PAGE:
Scored vs. unscored test translations
Thread poster: Jeff Keller

Jeff Keller  Identity Verified
United States
Local time: 03:24
Chinese to English
May 23, 2009

I have done many test translations for agencies and direct clients, and have recently noticed that some agencies are giving scores instead of a simple acceptable/unacceptable result. What is strange to me is that in every case in which I've received a score, the feedback contains bizarre "correct translations" and careless revisions that are easily recognized as the work of a non-native speaker and easily refuted. I'm wondering if anyone else has encountered this, and where in the world do they get these test reviewers?

 

John Rawlins  Identity Verified
Spain
Local time: 09:24
Spanish to English
+ ...
Who knows? May 23, 2009

Who knows where some agencies find their reviewers. Remember - if an agency can't appoint a competent reviewer, then the ideal result for you is a rejection.

 

Paul Merriam  Identity Verified
Local time: 03:24
Member (2008)
Russian to English
+ ...
The test translation is also you testing them May 23, 2009

Clearly these strange revisions indicate that the agency in question doesn't choose good reviewers. Unless you really like the idea of continually arguing with them about such things, you're better off without them. It makes sense to stop the relationship after a short test than during a long project.

 

NancyLynn
Canada
Local time: 03:24
Member (2002)
French to English
+ ...

MODERATOR
John is right May 23, 2009

I once received a so-called corrected test. In this text, there was a statement that ran along the lines of "You can either do this or that, but not both." The reviewer marking my test wrote: "In English it's neither...nor!!!!" with all the exclamation marks. OK, have a nice day.icon_wink.gif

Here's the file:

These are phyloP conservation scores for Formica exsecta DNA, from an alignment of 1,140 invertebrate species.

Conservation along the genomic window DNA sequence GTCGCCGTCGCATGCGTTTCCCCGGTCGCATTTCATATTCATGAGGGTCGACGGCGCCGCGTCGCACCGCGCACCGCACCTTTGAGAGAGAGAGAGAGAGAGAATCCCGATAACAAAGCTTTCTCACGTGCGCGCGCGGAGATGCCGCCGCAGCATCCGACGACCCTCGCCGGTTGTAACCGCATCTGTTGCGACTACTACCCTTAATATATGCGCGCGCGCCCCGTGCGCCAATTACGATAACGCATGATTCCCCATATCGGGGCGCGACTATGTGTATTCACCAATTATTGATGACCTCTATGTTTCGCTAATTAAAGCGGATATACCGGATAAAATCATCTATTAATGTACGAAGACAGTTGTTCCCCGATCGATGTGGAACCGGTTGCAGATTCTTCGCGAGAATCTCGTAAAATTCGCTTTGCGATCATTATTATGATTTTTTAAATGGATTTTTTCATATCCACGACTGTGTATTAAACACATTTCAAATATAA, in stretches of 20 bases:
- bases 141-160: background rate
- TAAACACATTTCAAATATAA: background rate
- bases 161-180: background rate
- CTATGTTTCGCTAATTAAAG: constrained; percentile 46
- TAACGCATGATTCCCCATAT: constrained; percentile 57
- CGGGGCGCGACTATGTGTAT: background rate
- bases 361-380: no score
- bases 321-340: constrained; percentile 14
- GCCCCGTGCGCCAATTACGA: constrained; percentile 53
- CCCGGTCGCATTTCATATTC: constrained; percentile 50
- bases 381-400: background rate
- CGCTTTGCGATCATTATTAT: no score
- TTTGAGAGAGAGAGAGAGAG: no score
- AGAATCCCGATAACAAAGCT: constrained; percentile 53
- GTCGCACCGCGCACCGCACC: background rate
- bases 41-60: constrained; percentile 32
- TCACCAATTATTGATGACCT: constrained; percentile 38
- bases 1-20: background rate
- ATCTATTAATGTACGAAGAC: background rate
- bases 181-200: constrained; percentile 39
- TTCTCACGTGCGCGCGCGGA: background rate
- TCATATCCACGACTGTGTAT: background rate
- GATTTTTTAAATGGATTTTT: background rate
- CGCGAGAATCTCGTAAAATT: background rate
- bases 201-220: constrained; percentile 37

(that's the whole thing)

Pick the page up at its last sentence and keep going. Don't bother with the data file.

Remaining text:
Nancy


 

José Henrique Lamensdorf  Identity Verified
Brazil
Local time: 04:24
English to Portuguese
+ ...
Would you work for an agency that disapproved you? May 23, 2009

Supposedly, you stand by your guns, you trust your work to be good.

If that agency doesn't like your work but, nevertheless, decides to assign you some work, you'll be going for a never-ending haggle over what you consider correct and they think it's wrong.

I understand that it's hard for an agency to get a dependable, unbiased, third-party opinion on someone's translation skill, when they don't know squat about the language involved, and both - evaluator and evaluatee - are trying hard to sell their wares.

When asked to assess someone's translation, I'm extremely honest and objective about what I see, providing specific examples as needed.

I was lucky to get teamed up by an agency with another translator in my pair, so that we rank each other as 'equals'. For over two years we've been swapping roles as translator/proofreader, and our team output is excellent.

Nevertheless, one translation of ours was once seen there by an interpreter who works from a different variant of our target language, and s/he said that it was awful machine translation!


 


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Scored vs. unscored test translations

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